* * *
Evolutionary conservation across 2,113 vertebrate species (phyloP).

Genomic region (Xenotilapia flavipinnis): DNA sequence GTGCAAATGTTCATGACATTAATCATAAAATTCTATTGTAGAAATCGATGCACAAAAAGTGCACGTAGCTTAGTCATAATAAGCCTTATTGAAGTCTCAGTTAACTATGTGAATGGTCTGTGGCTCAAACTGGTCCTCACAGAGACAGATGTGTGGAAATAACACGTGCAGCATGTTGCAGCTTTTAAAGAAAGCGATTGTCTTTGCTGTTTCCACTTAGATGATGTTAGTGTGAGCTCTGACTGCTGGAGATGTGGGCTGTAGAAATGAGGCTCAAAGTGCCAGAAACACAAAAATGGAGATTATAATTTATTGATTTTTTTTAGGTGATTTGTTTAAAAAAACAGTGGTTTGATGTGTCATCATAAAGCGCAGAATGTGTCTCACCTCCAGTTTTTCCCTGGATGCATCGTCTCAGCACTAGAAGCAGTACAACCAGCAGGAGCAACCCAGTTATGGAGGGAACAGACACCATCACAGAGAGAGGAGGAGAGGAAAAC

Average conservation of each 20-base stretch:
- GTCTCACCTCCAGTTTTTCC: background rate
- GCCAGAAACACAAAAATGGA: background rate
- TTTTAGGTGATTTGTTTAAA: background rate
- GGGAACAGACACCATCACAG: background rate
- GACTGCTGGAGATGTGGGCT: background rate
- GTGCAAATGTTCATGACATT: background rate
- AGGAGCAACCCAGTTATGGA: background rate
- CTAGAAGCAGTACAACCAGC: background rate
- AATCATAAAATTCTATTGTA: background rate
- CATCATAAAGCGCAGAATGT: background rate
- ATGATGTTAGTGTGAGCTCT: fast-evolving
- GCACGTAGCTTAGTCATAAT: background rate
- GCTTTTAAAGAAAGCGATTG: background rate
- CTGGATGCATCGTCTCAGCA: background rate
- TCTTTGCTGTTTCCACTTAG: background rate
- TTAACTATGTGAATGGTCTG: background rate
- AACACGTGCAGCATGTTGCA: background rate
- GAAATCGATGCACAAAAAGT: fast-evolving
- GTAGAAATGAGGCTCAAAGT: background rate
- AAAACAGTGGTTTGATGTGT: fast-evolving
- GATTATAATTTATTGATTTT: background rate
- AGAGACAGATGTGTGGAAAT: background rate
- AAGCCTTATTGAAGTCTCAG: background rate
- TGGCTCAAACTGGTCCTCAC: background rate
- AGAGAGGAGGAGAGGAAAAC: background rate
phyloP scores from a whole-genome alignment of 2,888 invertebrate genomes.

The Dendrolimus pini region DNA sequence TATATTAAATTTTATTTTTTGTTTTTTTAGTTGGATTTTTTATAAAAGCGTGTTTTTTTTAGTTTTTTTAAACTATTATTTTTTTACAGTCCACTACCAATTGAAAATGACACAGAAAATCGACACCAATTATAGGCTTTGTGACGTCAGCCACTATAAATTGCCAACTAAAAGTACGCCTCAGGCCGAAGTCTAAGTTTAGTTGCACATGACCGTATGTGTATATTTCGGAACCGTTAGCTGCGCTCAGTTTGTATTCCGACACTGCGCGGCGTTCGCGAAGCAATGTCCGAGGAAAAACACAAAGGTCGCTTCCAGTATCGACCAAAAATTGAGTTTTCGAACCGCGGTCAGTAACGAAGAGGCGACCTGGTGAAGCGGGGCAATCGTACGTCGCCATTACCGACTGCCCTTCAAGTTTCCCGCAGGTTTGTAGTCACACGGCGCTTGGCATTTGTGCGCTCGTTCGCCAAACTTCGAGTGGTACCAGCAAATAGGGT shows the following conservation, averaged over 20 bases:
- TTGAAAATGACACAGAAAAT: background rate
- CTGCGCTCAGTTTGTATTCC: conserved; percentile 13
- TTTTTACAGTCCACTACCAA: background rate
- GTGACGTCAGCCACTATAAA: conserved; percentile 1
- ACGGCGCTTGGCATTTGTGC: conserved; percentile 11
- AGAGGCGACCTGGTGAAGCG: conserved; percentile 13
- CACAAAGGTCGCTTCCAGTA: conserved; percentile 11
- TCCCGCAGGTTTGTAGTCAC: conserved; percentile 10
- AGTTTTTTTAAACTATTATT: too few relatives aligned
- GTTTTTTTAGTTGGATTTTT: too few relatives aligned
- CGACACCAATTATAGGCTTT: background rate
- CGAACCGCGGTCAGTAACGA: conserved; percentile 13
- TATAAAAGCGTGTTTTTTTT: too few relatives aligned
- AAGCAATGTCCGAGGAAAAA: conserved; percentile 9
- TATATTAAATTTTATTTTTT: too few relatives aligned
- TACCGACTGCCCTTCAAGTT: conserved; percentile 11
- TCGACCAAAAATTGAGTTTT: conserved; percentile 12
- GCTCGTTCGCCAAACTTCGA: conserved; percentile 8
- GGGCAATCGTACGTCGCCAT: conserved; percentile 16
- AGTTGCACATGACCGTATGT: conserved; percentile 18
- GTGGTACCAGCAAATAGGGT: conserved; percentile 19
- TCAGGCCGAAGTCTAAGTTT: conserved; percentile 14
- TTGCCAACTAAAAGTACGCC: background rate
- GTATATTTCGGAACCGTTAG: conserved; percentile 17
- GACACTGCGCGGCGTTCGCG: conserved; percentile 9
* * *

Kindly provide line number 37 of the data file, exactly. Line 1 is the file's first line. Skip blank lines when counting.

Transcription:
- CACAAAGGTCGCTTCCAGTA: conserved; percentile 11